My launch event workshop will be in part a tribute to the many influences that have bought me to this point of confidence and self-belief about the contribution I can make in service of positive human endeavour.
If that sounds rather grandiose then that is how I feel; which takes me to my first point of tribute:
No. 1 Martin Seligman
I pay tribute to Martin Seligman for his contribution to the science of the human mind in the form of his pioneering work in the field of positive psychology.
Through his scientific study of what made happy people happy he identified the highest stage as being The Meaningful Life (third in line after first, The Pleasant Life and then the Good Life). Each phase can be enjoyed in itself- one can attain the Pleasurable life and move no further, or both the Pleasurable and Good life and move no further; but the highest form the Meaningful Life is a culmination of all three.
In the pleasurable life one has satisfied basic needs (here Seligman’s work rests on that of Maslow), and live in full appreciation of them. In the Good life we have cultivated a number of ‘signature strengths’ and know how to use them to hence our lives. However, lasting happiness and fulfilment is found by those who cultivate the Meaningful Life in addition to appreciating the foundations of a comfortable existence, and a possessing a strong sense of self-worth. The meaningful life is attained when we gain satisfaction from contributing to something greater than ourselves.
No. 2 Victor Frankl
Having recently discovered Frankl I have nothing but awe and admiration for him. He survived three concentration camps and after the 2nd WW went on to complete his work in the therapeutic field by developing Logotherapy: the Search for Purpose and Meaning. In distinction to Seligman, perhaps, Frankl knew from his own experience that meaning and purpose can be experienced, not only on the foundations of gratification of basic needs, since these certainly will not have existed for him while in the camps. He insisted that humanities’ primary concern is not he search for enjoyment, or supremacy, but to discover the meaning of existence. Each person finds this for themselves in their own way.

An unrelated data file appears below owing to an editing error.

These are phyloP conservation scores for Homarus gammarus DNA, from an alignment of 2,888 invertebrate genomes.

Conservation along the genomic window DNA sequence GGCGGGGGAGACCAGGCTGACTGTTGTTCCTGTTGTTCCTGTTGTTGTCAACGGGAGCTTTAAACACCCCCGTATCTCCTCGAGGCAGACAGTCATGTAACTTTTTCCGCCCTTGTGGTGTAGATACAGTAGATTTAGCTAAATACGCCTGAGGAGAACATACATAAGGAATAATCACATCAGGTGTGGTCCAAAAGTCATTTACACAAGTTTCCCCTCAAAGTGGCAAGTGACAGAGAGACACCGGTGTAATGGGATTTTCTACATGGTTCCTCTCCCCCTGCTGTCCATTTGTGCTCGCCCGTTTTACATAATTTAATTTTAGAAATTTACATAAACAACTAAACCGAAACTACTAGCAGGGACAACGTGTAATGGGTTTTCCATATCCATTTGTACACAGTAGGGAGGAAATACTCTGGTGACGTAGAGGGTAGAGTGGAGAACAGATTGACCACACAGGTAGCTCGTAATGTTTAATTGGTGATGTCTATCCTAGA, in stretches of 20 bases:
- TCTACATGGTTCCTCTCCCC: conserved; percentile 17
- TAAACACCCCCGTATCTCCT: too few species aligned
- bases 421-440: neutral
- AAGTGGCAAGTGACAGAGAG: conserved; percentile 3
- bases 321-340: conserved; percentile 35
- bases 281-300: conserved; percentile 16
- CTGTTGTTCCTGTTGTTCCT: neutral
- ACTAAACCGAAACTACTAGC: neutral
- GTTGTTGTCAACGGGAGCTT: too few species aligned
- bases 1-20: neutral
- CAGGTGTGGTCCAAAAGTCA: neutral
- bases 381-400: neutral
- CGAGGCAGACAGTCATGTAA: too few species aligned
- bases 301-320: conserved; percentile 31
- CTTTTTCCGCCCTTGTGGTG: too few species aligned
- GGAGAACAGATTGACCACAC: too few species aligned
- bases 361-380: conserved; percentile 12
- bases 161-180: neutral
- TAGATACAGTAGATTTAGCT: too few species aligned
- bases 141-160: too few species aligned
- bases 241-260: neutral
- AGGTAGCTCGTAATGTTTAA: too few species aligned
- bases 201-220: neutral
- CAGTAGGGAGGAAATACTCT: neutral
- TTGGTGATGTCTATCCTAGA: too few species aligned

Frankl believes that all human beings have an innate desire to purpose and meaning in life and develop psychological problems when this natural tendency is denied or distorted. Even in the most extreme circumstances we can still chose how to respond. For him this meant that even after he had been reduced to nothing more than a number, to skin and bone, he felt the freedom to choose not to accept his oppressors view of who or what he was; thereby asserting his personal sense of meaning a purpose.
No. 3 Mihaly Csikszentmihalyi
Csikzentmihalyi’s contribution is the evidence based concept of flow. He asked the question, what makes us happy, and in similar vein to Seligman concluded that once our basic needs where met money, nor the pursuit of it, can bring happiness. Happiness comes from finding out what we love and what brings meaning to our lives and in creating the opportunities to live in the state of total immersion in what we love and do well, continually improving our skills and strengths in this area through embracing challenges and seeking growth.
While there are both obvious and nuanced differences between each of these contributions to positive psychology they are united by one powerful thing: each is based on the evidence that happiness is an acquired and cultivatable state that we attain through our own efforts, habits of mind, and behaviours.
Exploring and applying these ideas in my work as a coach is a significant part of what brings meaning to my life and which puts me into a state of flow.
At my launch event tomorrow (Wednesday 24th, 2016) I will be facilitating a blind constellation in which participants will be encouraged to explore their current relation to their own ‘Life Purpose’.